The word "château" is essentially the French word for "castle" - yet the diversity of the French châteaux in size and style shows that the word has a greater meaning than simply a castle. Chateaux now include palaces, medieval forts, manor houses and mansions. A better meaning might be "fortified building"; however, the exact meaning of the word has shifted slightly throughout the ages.

The early château: Prior to the 15th century, a château was the exact equivalent to the English castle. These buildings were fortresses, designed to withstand attack or siege - with very thick stone walls, a donjon (keep), towers, arrow slits and all the other classic design features of the medieval fortress. Often placed strategically on hilltops or in other important locations, these châteaux were the administrative center of the nobleman of the region and contained a home, barracks, prison, armory, storehouse and treasury.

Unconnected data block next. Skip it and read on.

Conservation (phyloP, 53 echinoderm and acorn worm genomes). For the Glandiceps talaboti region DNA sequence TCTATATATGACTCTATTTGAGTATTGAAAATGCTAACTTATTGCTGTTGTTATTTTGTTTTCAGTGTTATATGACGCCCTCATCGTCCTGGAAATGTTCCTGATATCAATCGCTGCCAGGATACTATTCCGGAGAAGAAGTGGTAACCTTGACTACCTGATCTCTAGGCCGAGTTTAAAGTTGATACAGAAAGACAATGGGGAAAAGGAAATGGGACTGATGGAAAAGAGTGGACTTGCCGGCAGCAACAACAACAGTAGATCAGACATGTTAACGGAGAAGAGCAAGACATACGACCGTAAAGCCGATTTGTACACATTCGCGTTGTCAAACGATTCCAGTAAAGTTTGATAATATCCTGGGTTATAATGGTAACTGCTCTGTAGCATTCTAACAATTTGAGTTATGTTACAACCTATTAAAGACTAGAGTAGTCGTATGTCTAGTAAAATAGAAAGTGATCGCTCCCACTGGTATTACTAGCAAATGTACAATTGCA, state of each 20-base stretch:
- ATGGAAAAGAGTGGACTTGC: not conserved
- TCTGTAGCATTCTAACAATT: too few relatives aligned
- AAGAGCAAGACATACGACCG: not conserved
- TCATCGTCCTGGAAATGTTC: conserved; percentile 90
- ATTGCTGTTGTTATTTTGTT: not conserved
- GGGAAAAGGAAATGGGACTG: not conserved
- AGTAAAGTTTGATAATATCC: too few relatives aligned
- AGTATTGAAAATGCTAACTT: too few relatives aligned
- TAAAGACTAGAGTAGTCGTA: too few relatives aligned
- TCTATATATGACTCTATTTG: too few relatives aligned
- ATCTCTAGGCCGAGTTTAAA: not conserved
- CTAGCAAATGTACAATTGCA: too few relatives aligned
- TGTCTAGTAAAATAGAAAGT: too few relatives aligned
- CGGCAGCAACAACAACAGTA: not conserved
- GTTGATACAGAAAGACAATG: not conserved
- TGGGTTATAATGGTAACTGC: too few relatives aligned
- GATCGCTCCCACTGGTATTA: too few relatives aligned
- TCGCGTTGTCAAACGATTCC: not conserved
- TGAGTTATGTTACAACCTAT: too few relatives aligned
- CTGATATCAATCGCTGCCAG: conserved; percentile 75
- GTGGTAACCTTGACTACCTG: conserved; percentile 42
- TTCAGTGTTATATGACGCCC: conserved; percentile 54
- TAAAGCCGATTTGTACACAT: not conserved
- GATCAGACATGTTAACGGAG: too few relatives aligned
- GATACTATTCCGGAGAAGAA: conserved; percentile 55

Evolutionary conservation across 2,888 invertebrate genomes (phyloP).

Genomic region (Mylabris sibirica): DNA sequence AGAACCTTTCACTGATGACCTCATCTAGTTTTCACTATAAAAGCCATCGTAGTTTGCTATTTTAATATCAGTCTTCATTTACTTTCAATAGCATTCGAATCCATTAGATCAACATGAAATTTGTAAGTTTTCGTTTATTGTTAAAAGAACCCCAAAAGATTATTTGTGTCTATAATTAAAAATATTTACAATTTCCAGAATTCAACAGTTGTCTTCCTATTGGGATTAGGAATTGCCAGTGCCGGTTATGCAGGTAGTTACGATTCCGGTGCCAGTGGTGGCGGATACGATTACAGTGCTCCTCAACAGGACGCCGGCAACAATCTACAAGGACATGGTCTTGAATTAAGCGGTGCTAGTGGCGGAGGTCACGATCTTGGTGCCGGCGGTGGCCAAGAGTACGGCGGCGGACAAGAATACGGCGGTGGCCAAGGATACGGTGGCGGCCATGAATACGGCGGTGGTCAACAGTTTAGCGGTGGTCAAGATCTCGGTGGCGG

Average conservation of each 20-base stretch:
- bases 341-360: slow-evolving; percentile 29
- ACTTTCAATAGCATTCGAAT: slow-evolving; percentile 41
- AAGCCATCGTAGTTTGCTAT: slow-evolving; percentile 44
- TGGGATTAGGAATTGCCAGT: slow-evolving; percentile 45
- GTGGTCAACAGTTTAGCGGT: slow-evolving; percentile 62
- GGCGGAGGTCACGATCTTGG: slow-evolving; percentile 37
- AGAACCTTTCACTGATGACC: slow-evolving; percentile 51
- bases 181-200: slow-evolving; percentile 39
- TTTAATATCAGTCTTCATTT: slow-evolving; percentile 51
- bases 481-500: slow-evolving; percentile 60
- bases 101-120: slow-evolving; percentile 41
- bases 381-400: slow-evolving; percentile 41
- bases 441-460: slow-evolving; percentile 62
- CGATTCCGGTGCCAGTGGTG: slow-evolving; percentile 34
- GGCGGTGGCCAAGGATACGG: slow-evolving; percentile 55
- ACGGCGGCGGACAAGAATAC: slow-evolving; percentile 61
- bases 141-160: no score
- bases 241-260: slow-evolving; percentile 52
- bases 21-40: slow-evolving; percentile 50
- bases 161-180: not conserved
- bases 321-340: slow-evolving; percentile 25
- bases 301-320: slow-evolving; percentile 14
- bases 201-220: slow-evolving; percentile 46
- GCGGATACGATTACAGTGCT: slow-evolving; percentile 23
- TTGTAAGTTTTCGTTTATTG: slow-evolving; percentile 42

Later châteaux: The advent of the large cannon changed the face of château building: After 1494, when the cannons of Charles VIII destroyed numerous castles and proved beyond dispute that the construction of massive fortifications was now essentially futile, the meaning of the word château gradually shifted. The older castle-style chateau came to be known as the "château fort" ("strong château") - and the word château came to encompass mansions, stately homes, palaces and manor-houses. The Renaissance chateau was an upscale residence, and the association of the word shifted gradually towards meaning an architectural style than a denotation of an administrative function.